Framework for clinical evaluation of devices for male circumcision
Male circumcision devices have the potential to accelerate delivery of male circumcision programmes in resource-limited settings by reducing the time to perform the operation, by simplifying the procedure so that providers can perform it more easily and in some circumstances by making the procedure more acceptable to clients than a surgical approach. Devices are widely used for circumcision in infants and young boys, but experience in post-pubertal boys and adults is limited, particularly in the countries in the African region where rapid expansion of male circumcision programmes for HIV prevention is most urgent.
Regulations governing approval of medical devices require clinical evaluation but may only require limited clinical trials for devices that are used as aids to surgery or remain external to the body. This includes male circumcision devices. As male circumcision programmes for HIV prevention are a public health intervention and involve large numbers of healthy men, a more rigorous assessment of the clinical safety, efficacy, acceptability and cost-effectiveness of male circumcision devices is required.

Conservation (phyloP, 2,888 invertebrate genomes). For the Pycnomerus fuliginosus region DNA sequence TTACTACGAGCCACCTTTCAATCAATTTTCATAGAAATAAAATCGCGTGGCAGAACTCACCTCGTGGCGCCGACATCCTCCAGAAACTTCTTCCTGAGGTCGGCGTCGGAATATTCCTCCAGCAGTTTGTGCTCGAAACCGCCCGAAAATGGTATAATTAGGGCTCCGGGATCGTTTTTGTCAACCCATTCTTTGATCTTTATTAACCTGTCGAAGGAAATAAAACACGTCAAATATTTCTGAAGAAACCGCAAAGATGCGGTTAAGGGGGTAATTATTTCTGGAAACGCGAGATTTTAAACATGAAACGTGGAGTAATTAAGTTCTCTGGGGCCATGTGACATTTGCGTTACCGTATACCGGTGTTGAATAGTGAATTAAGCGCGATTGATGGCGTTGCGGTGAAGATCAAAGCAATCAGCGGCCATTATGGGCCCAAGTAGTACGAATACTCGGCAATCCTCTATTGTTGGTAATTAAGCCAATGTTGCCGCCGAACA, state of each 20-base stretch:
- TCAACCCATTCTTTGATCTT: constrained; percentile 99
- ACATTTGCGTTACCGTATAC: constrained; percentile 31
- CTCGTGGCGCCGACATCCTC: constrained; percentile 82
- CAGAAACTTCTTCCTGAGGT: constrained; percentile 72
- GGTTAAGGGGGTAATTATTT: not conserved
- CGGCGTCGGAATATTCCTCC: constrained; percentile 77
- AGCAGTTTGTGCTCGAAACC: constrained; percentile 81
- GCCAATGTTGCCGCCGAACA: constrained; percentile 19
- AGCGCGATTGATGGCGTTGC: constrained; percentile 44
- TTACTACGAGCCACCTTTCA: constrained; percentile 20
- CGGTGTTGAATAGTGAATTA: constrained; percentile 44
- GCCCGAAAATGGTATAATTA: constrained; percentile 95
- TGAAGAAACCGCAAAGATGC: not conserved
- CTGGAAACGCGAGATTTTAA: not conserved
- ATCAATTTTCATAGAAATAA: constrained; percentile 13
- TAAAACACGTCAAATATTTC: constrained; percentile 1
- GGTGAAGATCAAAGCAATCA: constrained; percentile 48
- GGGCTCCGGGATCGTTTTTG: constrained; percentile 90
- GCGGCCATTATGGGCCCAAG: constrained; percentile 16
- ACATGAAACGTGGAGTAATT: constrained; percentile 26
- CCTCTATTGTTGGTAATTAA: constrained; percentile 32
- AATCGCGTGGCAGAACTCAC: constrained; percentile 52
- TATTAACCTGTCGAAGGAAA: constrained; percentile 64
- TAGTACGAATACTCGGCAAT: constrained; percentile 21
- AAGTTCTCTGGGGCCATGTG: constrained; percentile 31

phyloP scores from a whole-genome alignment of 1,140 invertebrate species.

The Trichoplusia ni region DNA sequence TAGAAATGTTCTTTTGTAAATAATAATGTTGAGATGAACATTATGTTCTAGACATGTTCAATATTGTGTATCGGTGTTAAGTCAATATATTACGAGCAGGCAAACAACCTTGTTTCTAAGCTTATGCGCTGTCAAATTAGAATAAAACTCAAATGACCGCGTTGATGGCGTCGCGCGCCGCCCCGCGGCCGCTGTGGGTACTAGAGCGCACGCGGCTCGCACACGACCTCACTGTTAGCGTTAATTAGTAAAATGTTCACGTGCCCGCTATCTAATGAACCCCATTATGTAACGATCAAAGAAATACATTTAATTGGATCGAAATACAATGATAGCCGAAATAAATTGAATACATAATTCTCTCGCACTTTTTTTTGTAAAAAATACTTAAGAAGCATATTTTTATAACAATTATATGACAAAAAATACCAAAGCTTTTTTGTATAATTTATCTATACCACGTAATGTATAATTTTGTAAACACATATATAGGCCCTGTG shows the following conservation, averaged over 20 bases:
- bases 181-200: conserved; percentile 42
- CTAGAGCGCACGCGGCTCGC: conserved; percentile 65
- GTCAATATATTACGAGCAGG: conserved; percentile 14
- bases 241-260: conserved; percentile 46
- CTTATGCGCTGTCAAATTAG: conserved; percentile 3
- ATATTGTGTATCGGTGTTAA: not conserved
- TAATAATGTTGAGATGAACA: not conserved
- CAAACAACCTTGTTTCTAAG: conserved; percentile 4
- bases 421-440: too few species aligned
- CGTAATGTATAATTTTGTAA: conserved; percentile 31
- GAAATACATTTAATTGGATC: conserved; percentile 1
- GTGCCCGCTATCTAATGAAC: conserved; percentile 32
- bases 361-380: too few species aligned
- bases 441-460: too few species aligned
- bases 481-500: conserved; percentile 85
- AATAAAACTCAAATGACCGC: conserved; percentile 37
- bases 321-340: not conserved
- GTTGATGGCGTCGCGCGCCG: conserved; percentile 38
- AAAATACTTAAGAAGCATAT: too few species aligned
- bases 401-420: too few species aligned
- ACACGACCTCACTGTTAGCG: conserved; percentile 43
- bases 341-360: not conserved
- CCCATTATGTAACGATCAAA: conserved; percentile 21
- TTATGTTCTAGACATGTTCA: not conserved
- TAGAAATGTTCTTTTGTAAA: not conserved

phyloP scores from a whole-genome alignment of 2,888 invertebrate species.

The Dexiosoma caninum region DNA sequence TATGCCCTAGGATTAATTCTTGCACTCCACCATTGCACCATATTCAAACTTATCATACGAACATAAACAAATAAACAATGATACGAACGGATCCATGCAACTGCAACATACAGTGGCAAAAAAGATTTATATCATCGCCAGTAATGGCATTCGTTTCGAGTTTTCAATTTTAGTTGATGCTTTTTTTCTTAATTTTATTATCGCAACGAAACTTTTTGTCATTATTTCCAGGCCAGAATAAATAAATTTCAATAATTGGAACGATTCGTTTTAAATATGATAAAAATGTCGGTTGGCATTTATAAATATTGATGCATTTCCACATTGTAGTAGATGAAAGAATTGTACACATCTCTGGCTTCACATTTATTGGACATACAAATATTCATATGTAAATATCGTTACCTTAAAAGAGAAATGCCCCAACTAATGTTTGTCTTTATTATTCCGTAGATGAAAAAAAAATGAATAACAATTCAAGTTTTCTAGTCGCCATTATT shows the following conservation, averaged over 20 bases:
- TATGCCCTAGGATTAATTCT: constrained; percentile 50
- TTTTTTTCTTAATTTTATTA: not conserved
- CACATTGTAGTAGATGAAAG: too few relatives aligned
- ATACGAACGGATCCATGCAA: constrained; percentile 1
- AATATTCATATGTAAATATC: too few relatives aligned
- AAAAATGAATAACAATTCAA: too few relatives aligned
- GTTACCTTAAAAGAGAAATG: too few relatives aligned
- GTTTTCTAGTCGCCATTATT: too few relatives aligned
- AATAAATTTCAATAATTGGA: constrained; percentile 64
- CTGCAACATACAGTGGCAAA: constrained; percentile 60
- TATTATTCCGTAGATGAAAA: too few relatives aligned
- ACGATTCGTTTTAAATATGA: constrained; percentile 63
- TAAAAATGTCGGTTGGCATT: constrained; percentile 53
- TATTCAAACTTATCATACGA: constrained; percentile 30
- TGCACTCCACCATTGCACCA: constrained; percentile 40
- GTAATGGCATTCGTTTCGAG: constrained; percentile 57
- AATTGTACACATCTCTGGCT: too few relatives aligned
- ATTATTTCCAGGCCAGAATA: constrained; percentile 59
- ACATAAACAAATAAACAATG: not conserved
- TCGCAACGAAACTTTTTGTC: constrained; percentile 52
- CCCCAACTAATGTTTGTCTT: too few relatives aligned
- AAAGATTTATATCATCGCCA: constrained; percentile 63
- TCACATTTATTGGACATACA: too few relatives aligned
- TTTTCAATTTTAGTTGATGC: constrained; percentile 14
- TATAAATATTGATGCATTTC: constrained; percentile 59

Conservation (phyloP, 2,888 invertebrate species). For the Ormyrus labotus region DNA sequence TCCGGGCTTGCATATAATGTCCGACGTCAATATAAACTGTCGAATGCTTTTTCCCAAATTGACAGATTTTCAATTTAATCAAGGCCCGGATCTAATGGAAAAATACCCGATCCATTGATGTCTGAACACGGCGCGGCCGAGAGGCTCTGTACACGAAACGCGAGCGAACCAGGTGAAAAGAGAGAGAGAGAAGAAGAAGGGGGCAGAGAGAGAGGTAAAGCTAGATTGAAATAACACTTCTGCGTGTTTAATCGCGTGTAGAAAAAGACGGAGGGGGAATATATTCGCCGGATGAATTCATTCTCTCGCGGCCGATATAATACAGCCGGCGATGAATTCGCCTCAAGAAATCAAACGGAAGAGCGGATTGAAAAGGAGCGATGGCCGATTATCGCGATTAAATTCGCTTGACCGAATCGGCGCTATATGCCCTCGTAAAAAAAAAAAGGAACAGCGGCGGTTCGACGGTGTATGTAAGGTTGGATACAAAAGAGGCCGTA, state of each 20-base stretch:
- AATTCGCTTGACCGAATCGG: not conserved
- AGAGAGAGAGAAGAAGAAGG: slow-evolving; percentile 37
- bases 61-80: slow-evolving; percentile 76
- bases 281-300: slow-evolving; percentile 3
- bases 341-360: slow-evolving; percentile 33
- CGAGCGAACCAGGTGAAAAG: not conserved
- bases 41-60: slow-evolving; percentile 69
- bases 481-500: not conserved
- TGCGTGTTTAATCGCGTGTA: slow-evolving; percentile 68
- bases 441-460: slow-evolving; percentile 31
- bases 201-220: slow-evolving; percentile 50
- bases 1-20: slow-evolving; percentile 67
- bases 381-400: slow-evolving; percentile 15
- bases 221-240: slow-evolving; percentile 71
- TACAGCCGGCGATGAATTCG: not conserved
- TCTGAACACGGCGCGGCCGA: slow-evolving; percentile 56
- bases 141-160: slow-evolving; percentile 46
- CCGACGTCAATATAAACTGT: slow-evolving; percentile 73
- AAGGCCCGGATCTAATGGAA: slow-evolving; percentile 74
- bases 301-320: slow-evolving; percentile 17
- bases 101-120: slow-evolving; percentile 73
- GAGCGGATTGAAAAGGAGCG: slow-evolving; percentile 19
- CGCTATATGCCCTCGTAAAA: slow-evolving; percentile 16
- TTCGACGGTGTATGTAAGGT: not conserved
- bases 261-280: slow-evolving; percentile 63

The Framework for clinical evaluation of devices for male circumcision focuses mainly on clinical requirements for assessing the suitability of a device for male circumcision within public health HIV prevention programmes in resource-limited settings and, secondarily, on regulatory and manufacturing considerations. A series of steps and clinical studies is described to evaluate the clinical performance, safety and acceptability of a new male circumcision device, as are the minimum sizes of these different studies.